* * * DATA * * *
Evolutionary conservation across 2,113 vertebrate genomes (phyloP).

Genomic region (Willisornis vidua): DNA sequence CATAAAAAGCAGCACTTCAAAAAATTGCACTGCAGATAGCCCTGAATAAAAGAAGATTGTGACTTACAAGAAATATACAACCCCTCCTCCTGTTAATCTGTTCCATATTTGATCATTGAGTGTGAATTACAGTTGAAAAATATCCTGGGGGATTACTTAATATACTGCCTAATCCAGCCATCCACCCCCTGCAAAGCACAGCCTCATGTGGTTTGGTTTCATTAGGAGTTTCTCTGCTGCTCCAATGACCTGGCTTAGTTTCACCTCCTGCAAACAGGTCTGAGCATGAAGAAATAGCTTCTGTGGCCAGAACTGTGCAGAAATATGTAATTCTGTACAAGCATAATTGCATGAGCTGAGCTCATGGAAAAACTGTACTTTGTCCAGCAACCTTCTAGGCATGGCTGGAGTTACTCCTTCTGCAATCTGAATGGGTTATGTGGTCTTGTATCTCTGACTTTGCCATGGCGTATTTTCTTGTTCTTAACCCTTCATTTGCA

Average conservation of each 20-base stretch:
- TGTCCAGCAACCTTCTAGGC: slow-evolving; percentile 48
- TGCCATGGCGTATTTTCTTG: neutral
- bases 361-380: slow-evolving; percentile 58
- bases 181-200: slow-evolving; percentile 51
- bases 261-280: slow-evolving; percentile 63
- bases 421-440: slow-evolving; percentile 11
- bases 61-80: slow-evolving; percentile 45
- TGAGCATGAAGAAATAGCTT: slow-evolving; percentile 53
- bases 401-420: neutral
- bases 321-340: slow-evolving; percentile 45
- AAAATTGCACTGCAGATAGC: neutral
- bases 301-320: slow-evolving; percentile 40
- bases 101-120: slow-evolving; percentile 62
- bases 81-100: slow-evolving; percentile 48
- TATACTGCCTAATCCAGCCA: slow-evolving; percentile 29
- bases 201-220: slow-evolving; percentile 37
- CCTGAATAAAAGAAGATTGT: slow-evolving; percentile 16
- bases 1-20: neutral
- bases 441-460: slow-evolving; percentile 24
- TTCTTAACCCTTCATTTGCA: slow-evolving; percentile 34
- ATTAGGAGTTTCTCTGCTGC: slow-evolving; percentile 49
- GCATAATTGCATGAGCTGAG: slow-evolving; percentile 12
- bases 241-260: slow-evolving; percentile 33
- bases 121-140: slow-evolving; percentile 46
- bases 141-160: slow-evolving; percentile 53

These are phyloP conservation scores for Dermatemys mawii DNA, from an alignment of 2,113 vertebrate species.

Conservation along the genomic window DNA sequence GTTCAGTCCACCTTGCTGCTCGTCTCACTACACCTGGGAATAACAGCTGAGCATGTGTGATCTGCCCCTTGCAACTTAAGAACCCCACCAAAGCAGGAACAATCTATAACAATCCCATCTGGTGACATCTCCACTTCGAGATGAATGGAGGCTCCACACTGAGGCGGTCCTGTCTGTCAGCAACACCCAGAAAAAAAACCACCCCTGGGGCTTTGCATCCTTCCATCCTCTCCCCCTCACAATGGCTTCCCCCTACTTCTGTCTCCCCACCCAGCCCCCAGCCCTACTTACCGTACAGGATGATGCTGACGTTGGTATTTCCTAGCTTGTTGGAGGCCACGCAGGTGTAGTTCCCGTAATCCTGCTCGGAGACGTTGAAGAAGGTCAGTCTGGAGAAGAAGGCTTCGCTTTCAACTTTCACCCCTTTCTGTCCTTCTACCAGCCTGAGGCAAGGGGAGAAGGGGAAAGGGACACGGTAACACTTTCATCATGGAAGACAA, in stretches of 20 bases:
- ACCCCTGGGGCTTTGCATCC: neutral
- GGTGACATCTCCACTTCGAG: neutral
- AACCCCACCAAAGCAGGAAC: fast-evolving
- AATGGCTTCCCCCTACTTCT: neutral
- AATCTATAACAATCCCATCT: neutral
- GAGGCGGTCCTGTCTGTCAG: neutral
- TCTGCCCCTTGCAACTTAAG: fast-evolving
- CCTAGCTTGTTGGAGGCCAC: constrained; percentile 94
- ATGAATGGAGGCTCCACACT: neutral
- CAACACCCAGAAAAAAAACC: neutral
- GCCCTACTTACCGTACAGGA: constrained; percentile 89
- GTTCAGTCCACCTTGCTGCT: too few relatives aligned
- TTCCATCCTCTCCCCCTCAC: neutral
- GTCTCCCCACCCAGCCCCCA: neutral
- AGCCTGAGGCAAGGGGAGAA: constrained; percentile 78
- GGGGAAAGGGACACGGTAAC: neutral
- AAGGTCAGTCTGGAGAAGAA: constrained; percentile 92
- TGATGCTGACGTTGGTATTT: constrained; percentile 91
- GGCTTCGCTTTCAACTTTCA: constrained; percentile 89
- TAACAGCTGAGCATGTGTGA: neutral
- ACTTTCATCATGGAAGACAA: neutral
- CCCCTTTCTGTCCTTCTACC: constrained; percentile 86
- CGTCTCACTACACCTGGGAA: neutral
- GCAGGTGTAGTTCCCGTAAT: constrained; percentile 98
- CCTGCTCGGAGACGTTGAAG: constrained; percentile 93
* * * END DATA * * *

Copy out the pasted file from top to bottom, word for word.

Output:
Evolutionary conservation across 2,113 vertebrate genomes (phyloP).

Genomic region (Willisornis vidua): DNA sequence CATAAAAAGCAGCACTTCAAAAAATTGCACTGCAGATAGCCCTGAATAAAAGAAGATTGTGACTTACAAGAAATATACAACCCCTCCTCCTGTTAATCTGTTCCATATTTGATCATTGAGTGTGAATTACAGTTGAAAAATATCCTGGGGGATTACTTAATATACTGCCTAATCCAGCCATCCACCCCCTGCAAAGCACAGCCTCATGTGGTTTGGTTTCATTAGGAGTTTCTCTGCTGCTCCAATGACCTGGCTTAGTTTCACCTCCTGCAAACAGGTCTGAGCATGAAGAAATAGCTTCTGTGGCCAGAACTGTGCAGAAATATGTAATTCTGTACAAGCATAATTGCATGAGCTGAGCTCATGGAAAAACTGTACTTTGTCCAGCAACCTTCTAGGCATGGCTGGAGTTACTCCTTCTGCAATCTGAATGGGTTATGTGGTCTTGTATCTCTGACTTTGCCATGGCGTATTTTCTTGTTCTTAACCCTTCATTTGCA

Average conservation of each 20-base stretch:
- TGTCCAGCAACCTTCTAGGC: slow-evolving; percentile 48
- TGCCATGGCGTATTTTCTTG: neutral
- bases 361-380: slow-evolving; percentile 58
- bases 181-200: slow-evolving; percentile 51
- bases 261-280: slow-evolving; percentile 63
- bases 421-440: slow-evolving; percentile 11
- bases 61-80: slow-evolving; percentile 45
- TGAGCATGAAGAAATAGCTT: slow-evolving; percentile 53
- bases 401-420: neutral
- bases 321-340: slow-evolving; percentile 45
- AAAATTGCACTGCAGATAGC: neutral
- bases 301-320: slow-evolving; percentile 40
- bases 101-120: slow-evolving; percentile 62
- bases 81-100: slow-evolving; percentile 48
- TATACTGCCTAATCCAGCCA: slow-evolving; percentile 29
- bases 201-220: slow-evolving; percentile 37
- CCTGAATAAAAGAAGATTGT: slow-evolving; percentile 16
- bases 1-20: neutral
- bases 441-460: slow-evolving; percentile 24
- TTCTTAACCCTTCATTTGCA: slow-evolving; percentile 34
- ATTAGGAGTTTCTCTGCTGC: slow-evolving; percentile 49
- GCATAATTGCATGAGCTGAG: slow-evolving; percentile 12
- bases 241-260: slow-evolving; percentile 33
- bases 121-140: slow-evolving; percentile 46
- bases 141-160: slow-evolving; percentile 53

These are phyloP conservation scores for Dermatemys mawii DNA, from an alignment of 2,113 vertebrate species.

Conservation along the genomic window DNA sequence GTTCAGTCCACCTTGCTGCTCGTCTCACTACACCTGGGAATAACAGCTGAGCATGTGTGATCTGCCCCTTGCAACTTAAGAACCCCACCAAAGCAGGAACAATCTATAACAATCCCATCTGGTGACATCTCCACTTCGAGATGAATGGAGGCTCCACACTGAGGCGGTCCTGTCTGTCAGCAACACCCAGAAAAAAAACCACCCCTGGGGCTTTGCATCCTTCCATCCTCTCCCCCTCACAATGGCTTCCCCCTACTTCTGTCTCCCCACCCAGCCCCCAGCCCTACTTACCGTACAGGATGATGCTGACGTTGGTATTTCCTAGCTTGTTGGAGGCCACGCAGGTGTAGTTCCCGTAATCCTGCTCGGAGACGTTGAAGAAGGTCAGTCTGGAGAAGAAGGCTTCGCTTTCAACTTTCACCCCTTTCTGTCCTTCTACCAGCCTGAGGCAAGGGGAGAAGGGGAAAGGGACACGGTAACACTTTCATCATGGAAGACAA, in stretches of 20 bases:
- ACCCCTGGGGCTTTGCATCC: neutral
- GGTGACATCTCCACTTCGAG: neutral
- AACCCCACCAAAGCAGGAAC: fast-evolving
- AATGGCTTCCCCCTACTTCT: neutral
- AATCTATAACAATCCCATCT: neutral
- GAGGCGGTCCTGTCTGTCAG: neutral
- TCTGCCCCTTGCAACTTAAG: fast-evolving
- CCTAGCTTGTTGGAGGCCAC: constrained; percentile 94
- ATGAATGGAGGCTCCACACT: neutral
- CAACACCCAGAAAAAAAACC: neutral
- GCCCTACTTACCGTACAGGA: constrained; percentile 89
- GTTCAGTCCACCTTGCTGCT: too few relatives aligned
- TTCCATCCTCTCCCCCTCAC: neutral
- GTCTCCCCACCCAGCCCCCA: neutral
- AGCCTGAGGCAAGGGGAGAA: constrained; percentile 78
- GGGGAAAGGGACACGGTAAC: neutral
- AAGGTCAGTCTGGAGAAGAA: constrained; percentile 92
- TGATGCTGACGTTGGTATTT: constrained; percentile 91
- GGCTTCGCTTTCAACTTTCA: constrained; percentile 89
- TAACAGCTGAGCATGTGTGA: neutral
- ACTTTCATCATGGAAGACAA: neutral
- CCCCTTTCTGTCCTTCTACC: constrained; percentile 86
- CGTCTCACTACACCTGGGAA: neutral
- GCAGGTGTAGTTCCCGTAAT: constrained; percentile 98
- CCTGCTCGGAGACGTTGAAG: constrained; percentile 93